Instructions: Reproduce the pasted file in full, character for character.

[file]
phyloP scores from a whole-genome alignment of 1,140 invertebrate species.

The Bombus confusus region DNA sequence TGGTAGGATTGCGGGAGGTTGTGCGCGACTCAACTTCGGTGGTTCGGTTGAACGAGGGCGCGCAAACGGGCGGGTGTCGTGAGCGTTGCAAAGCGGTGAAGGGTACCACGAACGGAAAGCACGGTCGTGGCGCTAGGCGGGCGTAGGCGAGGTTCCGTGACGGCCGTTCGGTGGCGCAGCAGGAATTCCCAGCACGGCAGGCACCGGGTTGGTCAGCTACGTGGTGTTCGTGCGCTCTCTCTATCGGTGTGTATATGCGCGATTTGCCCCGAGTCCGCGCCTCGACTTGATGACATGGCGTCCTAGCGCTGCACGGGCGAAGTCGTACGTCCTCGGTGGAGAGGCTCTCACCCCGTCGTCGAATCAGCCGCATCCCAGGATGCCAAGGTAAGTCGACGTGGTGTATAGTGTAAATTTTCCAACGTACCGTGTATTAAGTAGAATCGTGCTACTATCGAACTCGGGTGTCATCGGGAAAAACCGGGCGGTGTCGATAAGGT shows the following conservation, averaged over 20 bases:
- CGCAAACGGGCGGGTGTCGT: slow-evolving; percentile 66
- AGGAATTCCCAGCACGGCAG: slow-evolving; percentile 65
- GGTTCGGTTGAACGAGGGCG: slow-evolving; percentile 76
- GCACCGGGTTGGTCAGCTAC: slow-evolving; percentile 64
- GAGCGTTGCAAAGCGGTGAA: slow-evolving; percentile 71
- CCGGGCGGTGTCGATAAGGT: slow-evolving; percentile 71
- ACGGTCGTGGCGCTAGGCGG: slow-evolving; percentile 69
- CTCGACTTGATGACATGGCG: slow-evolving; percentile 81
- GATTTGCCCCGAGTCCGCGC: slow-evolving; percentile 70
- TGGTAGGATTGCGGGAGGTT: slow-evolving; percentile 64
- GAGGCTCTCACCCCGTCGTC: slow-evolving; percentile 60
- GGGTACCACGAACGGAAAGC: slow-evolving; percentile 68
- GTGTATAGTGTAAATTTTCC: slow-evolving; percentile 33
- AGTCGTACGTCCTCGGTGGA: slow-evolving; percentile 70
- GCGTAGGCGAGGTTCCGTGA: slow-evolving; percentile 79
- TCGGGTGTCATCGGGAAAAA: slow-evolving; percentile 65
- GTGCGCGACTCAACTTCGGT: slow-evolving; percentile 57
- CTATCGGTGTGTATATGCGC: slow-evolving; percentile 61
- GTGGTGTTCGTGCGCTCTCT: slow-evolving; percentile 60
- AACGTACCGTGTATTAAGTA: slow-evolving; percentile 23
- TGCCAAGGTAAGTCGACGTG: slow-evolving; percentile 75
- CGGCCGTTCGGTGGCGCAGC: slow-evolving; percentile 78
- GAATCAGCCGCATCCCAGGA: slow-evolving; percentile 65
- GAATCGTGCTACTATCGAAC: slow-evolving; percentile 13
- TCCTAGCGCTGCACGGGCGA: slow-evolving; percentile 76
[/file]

phyloP scores from a whole-genome alignment of 1,140 invertebrate species.

The Bombus confusus region DNA sequence TGGTAGGATTGCGGGAGGTTGTGCGCGACTCAACTTCGGTGGTTCGGTTGAACGAGGGCGCGCAAACGGGCGGGTGTCGTGAGCGTTGCAAAGCGGTGAAGGGTACCACGAACGGAAAGCACGGTCGTGGCGCTAGGCGGGCGTAGGCGAGGTTCCGTGACGGCCGTTCGGTGGCGCAGCAGGAATTCCCAGCACGGCAGGCACCGGGTTGGTCAGCTACGTGGTGTTCGTGCGCTCTCTCTATCGGTGTGTATATGCGCGATTTGCCCCGAGTCCGCGCCTCGACTTGATGACATGGCGTCCTAGCGCTGCACGGGCGAAGTCGTACGTCCTCGGTGGAGAGGCTCTCACCCCGTCGTCGAATCAGCCGCATCCCAGGATGCCAAGGTAAGTCGACGTGGTGTATAGTGTAAATTTTCCAACGTACCGTGTATTAAGTAGAATCGTGCTACTATCGAACTCGGGTGTCATCGGGAAAAACCGGGCGGTGTCGATAAGGT shows the following conservation, averaged over 20 bases:
- CGCAAACGGGCGGGTGTCGT: slow-evolving; percentile 66
- AGGAATTCCCAGCACGGCAG: slow-evolving; percentile 65
- GGTTCGGTTGAACGAGGGCG: slow-evolving; percentile 76
- GCACCGGGTTGGTCAGCTAC: slow-evolving; percentile 64
- GAGCGTTGCAAAGCGGTGAA: slow-evolving; percentile 71
- CCGGGCGGTGTCGATAAGGT: slow-evolving; percentile 71
- ACGGTCGTGGCGCTAGGCGG: slow-evolving; percentile 69
- CTCGACTTGATGACATGGCG: slow-evolving; percentile 81
- GATTTGCCCCGAGTCCGCGC: slow-evolving; percentile 70
- TGGTAGGATTGCGGGAGGTT: slow-evolving; percentile 64
- GAGGCTCTCACCCCGTCGTC: slow-evolving; percentile 60
- GGGTACCACGAACGGAAAGC: slow-evolving; percentile 68
- GTGTATAGTGTAAATTTTCC: slow-evolving; percentile 33
- AGTCGTACGTCCTCGGTGGA: slow-evolving; percentile 70
- GCGTAGGCGAGGTTCCGTGA: slow-evolving; percentile 79
- TCGGGTGTCATCGGGAAAAA: slow-evolving; percentile 65
- GTGCGCGACTCAACTTCGGT: slow-evolving; percentile 57
- CTATCGGTGTGTATATGCGC: slow-evolving; percentile 61
- GTGGTGTTCGTGCGCTCTCT: slow-evolving; percentile 60
- AACGTACCGTGTATTAAGTA: slow-evolving; percentile 23
- TGCCAAGGTAAGTCGACGTG: slow-evolving; percentile 75
- CGGCCGTTCGGTGGCGCAGC: slow-evolving; percentile 78
- GAATCAGCCGCATCCCAGGA: slow-evolving; percentile 65
- GAATCGTGCTACTATCGAAC: slow-evolving; percentile 13
- TCCTAGCGCTGCACGGGCGA: slow-evolving; percentile 76